Don't get me wrong, I know your awareness of the issue and desire to help him is extremely important. And again, perhaps this goes without saying, but one of the issues many "fatherless" young men suffer is an unspoken contempt of males in general, from the women in their environment.

I'm not suggesting this is the case in your household, but I wanted to put it out there because I see it played out nearly every day in most household's of divorced parents.

Best wishes,

Troy Patterson TMPCarbs.net

Edited by: Troy Patterson at: 1/19/07 1:08 pm
RBrunea
Registered User
(1/29/07 4:45 am)


Re: Angry young man
Dear Troy,

You made me stop and consider. Thank you for your thoughts. It has been a great sorrow to me that Luke hasn't had a father he can respect. And, of course, that's important for my girls, too. Fortunately, I come from a close and loving family with many wonderful men, whom I adore, although they're not all men I would prefer to have him emulate in some of their choices. Oddly, I'm hoping that his time in the army (starting in July) will provide him with positive models. Thanks again to all.

Rhonda

beautifulstars
Registered User
(1/31/07 10:00 am)


Re: Angry young man
I have been following this thread, but, up until now, didn't feel I had anything constructive to add. But, today, I sat down and read a book from cover to cover that I sincerely think would be just the thing for your son.

'The Book of Lost Things,' by John Connolly is an enchanting book, just venturing far enough into the dark elements of fairytales and human nature to make it a book slightly mature for anyone under the age of 15. It is about a boy, David, whose mother has died, and who is very angry with his father, his new stepmother, and stepbrother. He is starting to nurture dark things in his heart, when he finds himself in a fairytale world where the heart of another angry young boy has created monstrous things that David must face. Of course, along the way, he must decide whether to give into his own anger or become a man who can forgive, protect those who are weaker, and find strength in himself. It sounds like a trite, overdone plot, but it manages to be so surprising, weaving elements of well-known fairytales such as Red Riding Hood, and Rapunzel with the realistic portrayal of a young boy simply trying to overcome his own loss. Along the way, he meets several male figures who challenge his ideas of what it means to 'become a man.'

I would definitely reccomend it for your son. In fact, I can think of several of my English students who I intend to reccomend it to.

RBrunea
Registered User
(2/2/07 6:02 am)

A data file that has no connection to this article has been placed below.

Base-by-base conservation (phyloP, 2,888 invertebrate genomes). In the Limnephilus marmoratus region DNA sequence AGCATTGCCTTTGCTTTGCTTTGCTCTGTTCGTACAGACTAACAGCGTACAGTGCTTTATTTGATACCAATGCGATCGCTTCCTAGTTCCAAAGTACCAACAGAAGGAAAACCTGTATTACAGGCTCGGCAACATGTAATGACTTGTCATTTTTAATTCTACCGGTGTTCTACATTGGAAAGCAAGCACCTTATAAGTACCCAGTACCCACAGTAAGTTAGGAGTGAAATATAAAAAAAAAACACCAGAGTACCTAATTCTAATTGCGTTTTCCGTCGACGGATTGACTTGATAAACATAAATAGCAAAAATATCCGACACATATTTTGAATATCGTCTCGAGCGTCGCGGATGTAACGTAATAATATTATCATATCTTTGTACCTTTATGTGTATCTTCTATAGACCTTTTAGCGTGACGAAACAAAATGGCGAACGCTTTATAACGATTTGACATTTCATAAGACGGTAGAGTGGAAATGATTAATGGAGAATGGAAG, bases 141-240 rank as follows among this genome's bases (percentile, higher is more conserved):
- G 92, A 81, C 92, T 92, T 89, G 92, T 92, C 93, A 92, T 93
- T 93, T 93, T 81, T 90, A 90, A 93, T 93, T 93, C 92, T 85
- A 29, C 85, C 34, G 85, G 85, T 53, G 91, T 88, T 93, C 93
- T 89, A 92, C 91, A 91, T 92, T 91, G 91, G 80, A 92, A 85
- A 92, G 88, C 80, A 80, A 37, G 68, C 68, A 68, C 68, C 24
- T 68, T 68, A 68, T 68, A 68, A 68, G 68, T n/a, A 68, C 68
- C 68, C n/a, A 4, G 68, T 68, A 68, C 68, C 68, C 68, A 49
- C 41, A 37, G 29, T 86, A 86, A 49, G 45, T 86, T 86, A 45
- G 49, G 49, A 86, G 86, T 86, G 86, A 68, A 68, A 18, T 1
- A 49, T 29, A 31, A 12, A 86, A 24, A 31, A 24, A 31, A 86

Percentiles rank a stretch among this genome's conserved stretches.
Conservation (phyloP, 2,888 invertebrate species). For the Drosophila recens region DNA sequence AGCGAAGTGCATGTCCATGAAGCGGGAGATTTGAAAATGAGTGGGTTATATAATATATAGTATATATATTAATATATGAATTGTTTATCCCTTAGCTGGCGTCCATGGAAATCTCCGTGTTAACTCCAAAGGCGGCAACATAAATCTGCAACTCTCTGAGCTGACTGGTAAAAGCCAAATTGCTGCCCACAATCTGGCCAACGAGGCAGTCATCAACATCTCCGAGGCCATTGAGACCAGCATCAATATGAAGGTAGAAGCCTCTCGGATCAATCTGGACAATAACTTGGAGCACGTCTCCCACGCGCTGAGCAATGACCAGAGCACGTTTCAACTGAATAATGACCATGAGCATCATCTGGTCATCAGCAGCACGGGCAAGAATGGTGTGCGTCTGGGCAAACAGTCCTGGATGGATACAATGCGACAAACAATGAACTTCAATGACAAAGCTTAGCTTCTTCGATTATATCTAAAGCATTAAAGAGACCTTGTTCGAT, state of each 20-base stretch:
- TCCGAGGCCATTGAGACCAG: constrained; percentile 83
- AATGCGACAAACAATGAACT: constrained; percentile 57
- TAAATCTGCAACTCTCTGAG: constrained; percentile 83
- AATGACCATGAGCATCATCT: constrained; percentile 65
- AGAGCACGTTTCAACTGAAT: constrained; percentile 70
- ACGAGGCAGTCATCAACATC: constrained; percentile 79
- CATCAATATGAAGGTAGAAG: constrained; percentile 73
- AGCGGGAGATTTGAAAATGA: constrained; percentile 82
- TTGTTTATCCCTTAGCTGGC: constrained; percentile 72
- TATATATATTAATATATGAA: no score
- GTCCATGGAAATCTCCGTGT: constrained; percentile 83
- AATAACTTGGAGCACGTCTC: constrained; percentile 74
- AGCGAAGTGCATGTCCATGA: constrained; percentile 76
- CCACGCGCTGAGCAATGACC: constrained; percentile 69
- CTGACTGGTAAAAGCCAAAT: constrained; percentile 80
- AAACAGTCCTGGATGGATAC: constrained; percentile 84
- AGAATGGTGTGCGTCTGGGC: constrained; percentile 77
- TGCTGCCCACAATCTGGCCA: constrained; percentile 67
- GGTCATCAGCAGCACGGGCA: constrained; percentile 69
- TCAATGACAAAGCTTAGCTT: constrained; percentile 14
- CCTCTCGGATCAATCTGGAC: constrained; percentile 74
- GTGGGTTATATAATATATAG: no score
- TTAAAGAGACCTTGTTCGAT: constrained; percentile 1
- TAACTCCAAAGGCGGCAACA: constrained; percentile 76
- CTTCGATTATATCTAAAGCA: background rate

angry young man
Dear Beautiful,

Thanks! Sounds like one I'd love, too. I'm ordering it from the bookmobile today.

Blessings,

Rhonda

Laughingwriter
Registered User
(9/12/07 10:28 pm)


Re: angry young man
"I was trying to think of a character or scene from LOTR to focus on."

Faramir is a good choice. He had some issues to work out with his father... He is strong and mature and works hard. If he seems like he's too much of a suck-up to his pa or something (I've heard all the lies!) go to Boromir.
There's something to be learned from both of them.

There's also Parzival, from ancient mideveal literature. He had a lot of stuff to deal with and made some pretty huge mistakes and had to account for them....

anyway, I'd look into those if he doesn't go for Beowulf.

-Molly

MaryCatelli
Registered User
(9/13/07 8:15 pm)


Re: Stories for an angry young man
Some fairy tales for such a situation might include Iron John, The Hairy Man, or Guerrino and the Savage Man

Van45us
Registered User
(9/14/07 12:15 pm)


Re: Stories for an angry young man
I second Faramir - good choice. Boromir, too, as he struggles through personal and internal problems, only to sacrifice himself for good. Of course, he dies, so that might not be a good choice. Still, the idea is there. I also agree that Book of Lost Things is a great coming of age story.

I would also recommend The Oddyssey and The Iliad by Homer. For some reason, young people really get into these stories, especially if they read the modern language versions. They can read the original verse later as an adult. These are full of all the things he will be going through in the military, and centered in the same area we are currently in, making them relevant.

On the same note, there is Xenophon's "Anabasis," an account of ancient Greek mercenaries fighting their way out of Persia to get back to Greece. This is an actual historic epic, on the level with the "the 300." Maybe he should see that, as well. All of this, i think, will prepare him for what he is about to endure. I truly hope he doesn't have to.